The 2016 Reboot of Wearable Wednesday Vancouver wouldn’t be complete without a sampling of Vancouver’s flourishing next generation hardware startups that will be featured on Hardware Row.
The purpose of Hardware Row exhibitors is to allow the opportunity for early-stage hardware startups to connect with the local community, and get a chance to meet the people and projects that are being designed and built in Vancouver’s backyard.
The list of Hardware Row exhibitors so far includes:
1. Iris Automation, a high tech computer vision company that is working to build revolutionary new ways for drones and unmanned systems to see and navigate within the world.
Their high-tech collision avoidance system for industrial drones uses computer vision algorithms packaged in a physical plug-and-play perception unit that dynamically tracks line of sight. The team has worked together in the drone industry for the last three years, and combines experience from NASA, Boeing, Airbus, and other tech startups.
Is the world ready for drones? To that Alexander Harmsen, CEO + Co-Founder of Iris says, “we need to build more trust into the safety systems of industrial drones. It’s that situational awareness problem that we are solving”.
2. iHeart, by VitalSigns, a heart-health monitoring device co-founded by Sarah Goodman and her father Dr. Jess Goodman.
This fingertip device and mobile app determines a user’s Internal Age in 30-seconds by measuring a scientifically proven parameter of internal health, Aortic Stiffness. Aortic Stiffness has been proven to be a marker of heart health, brain health, and risk of death from all causes, but is reversible with positive lifestyle choices. Perhaps the fountain of youth lies within wearables. “We help people to become heart healthy from the inside out. Learning your internal age, gives you an emotional connection to your health”. Sarah Goodman, CEO. One lucky door-prize winner attendee will walk away with an iHeart device of their own.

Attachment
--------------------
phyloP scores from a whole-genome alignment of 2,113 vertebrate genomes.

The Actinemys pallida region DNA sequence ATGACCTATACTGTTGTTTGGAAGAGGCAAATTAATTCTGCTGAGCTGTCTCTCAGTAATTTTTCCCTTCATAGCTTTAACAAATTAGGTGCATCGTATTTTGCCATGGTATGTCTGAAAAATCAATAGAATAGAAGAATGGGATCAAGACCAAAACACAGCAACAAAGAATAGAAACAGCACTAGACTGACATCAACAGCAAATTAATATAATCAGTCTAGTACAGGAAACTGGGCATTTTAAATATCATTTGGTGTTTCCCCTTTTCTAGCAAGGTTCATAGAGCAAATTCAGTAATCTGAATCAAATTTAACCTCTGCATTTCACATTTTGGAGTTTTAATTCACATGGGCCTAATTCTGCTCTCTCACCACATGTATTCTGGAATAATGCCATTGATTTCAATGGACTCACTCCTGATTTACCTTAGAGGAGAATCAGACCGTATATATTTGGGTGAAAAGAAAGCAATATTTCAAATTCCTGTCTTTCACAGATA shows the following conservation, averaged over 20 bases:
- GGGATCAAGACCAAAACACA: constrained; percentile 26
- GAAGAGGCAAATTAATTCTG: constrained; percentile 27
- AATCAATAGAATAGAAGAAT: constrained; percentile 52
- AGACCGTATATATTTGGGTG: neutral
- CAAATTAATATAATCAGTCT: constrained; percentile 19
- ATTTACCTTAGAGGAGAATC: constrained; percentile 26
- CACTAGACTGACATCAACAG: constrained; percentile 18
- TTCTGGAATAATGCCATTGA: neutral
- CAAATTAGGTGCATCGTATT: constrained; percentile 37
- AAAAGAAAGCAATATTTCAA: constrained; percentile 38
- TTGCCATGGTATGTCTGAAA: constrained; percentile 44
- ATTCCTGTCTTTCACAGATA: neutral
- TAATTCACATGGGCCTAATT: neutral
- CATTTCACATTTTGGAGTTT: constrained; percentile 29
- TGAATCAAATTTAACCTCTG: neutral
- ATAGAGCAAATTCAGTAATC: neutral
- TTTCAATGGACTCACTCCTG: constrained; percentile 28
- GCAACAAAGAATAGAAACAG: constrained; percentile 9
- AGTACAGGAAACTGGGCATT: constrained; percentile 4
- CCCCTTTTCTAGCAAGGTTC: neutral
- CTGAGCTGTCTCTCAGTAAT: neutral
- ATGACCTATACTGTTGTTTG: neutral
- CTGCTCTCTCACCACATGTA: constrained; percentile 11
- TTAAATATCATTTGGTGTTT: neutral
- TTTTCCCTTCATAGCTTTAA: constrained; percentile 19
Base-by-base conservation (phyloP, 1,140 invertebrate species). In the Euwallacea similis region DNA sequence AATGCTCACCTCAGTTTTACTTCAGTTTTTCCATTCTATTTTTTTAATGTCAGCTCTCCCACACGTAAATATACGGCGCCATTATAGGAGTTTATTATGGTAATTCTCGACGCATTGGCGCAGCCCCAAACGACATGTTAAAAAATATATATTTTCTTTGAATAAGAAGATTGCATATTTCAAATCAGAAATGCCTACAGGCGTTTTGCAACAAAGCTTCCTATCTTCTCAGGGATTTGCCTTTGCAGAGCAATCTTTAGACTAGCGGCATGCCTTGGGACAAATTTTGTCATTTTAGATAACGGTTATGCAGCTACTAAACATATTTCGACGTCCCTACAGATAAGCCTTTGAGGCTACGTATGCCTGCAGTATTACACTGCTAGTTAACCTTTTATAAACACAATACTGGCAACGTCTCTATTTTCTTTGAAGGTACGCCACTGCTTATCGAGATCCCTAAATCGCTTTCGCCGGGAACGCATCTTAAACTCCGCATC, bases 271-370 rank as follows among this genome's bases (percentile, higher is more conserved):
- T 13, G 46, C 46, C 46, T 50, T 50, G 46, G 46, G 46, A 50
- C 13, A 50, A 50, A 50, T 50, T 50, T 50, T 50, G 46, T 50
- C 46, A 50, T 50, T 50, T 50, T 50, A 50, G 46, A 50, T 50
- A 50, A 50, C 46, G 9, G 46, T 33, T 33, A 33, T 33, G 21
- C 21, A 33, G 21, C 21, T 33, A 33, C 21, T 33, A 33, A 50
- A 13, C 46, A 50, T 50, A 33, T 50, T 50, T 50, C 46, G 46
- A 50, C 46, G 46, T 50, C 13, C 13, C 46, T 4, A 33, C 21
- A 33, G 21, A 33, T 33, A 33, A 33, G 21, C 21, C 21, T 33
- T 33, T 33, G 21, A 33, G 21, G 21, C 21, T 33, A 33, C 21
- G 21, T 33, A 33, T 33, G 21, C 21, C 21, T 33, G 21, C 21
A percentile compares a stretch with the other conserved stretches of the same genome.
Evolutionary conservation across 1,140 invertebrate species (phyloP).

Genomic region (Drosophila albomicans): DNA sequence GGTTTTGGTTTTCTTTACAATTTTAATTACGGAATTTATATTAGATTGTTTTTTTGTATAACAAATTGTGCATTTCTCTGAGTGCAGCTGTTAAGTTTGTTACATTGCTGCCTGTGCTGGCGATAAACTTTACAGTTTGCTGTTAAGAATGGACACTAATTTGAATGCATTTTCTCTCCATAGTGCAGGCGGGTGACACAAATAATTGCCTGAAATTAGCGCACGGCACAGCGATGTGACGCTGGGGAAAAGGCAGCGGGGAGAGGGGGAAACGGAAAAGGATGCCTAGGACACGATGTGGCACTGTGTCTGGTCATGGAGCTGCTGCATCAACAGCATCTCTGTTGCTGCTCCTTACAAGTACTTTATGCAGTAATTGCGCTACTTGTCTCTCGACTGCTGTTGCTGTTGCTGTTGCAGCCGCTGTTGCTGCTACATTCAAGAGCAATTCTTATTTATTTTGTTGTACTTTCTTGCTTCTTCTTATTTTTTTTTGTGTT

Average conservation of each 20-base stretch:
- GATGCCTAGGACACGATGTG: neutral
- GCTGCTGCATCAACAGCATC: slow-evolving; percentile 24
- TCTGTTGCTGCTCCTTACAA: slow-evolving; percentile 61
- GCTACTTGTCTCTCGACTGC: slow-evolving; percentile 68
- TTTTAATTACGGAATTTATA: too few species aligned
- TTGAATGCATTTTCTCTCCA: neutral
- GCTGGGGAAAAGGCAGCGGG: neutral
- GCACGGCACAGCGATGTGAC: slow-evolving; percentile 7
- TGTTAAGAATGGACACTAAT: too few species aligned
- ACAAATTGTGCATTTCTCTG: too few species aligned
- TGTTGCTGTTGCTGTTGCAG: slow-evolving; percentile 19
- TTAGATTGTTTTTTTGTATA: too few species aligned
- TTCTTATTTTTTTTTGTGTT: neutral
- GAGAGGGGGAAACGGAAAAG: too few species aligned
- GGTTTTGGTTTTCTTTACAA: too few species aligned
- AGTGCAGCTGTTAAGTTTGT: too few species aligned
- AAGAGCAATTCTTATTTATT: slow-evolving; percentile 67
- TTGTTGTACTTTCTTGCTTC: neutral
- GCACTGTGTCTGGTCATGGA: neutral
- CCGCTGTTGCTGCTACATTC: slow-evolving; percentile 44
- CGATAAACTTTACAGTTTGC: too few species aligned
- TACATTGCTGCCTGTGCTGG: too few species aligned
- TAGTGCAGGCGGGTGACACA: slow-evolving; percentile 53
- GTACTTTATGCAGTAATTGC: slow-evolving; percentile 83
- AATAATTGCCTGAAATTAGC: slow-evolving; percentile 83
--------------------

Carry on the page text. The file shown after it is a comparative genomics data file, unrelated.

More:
3. PROXXI is the world’s first real-time, multi-voltage connected wearable. It notifies the wearer by vibration (haptic feedback) when they get too close to an electrified device, and helps reinforce the limits of approach.
Targeted at utility workers and those in industry at risk of electrical contact injury, it is a device that provides companies peace of mind and visibility through connected monitoring and insights into employee safety.
“Our technology is not only about safety, but by providing the smart data to organizations, helping to prevent at-risk behaviours, we are also lowering the costs of operations”. Campbell Macdonald, CEO. Each year, over 2000 electric utility employees in North America suffer electrical contact injuries, with thousands more exposed to this danger in other industries. PROXXI is a spin out from service company HUMAN, and the result of a BC Hydro project.
4. Awake Labs joins the Hardware Row line up from the New Venture Design Studio program at UBC.
Their product Reveal is an anxiety detecting wearable for children with autism. The device notifies parents and caregivers of an impending behaviour meltdown, thereby helping them to implement strategies to mitigate stress at an earlier stage. Early intervention helps save time, prevent emotional burnout, and augments a happier life. Awake Labs has two full-time members, Andrea Palmer, CEO and Founder and Paul Fijal, Lead Biomedical Engineer. Form factor for this wearable is an important consideration for users.
“Our ankle bracelet is designed to be a less invasive wearable that integrates easily into the lives of our users,” said Paul Fijal, Lead Biomedical Engineer.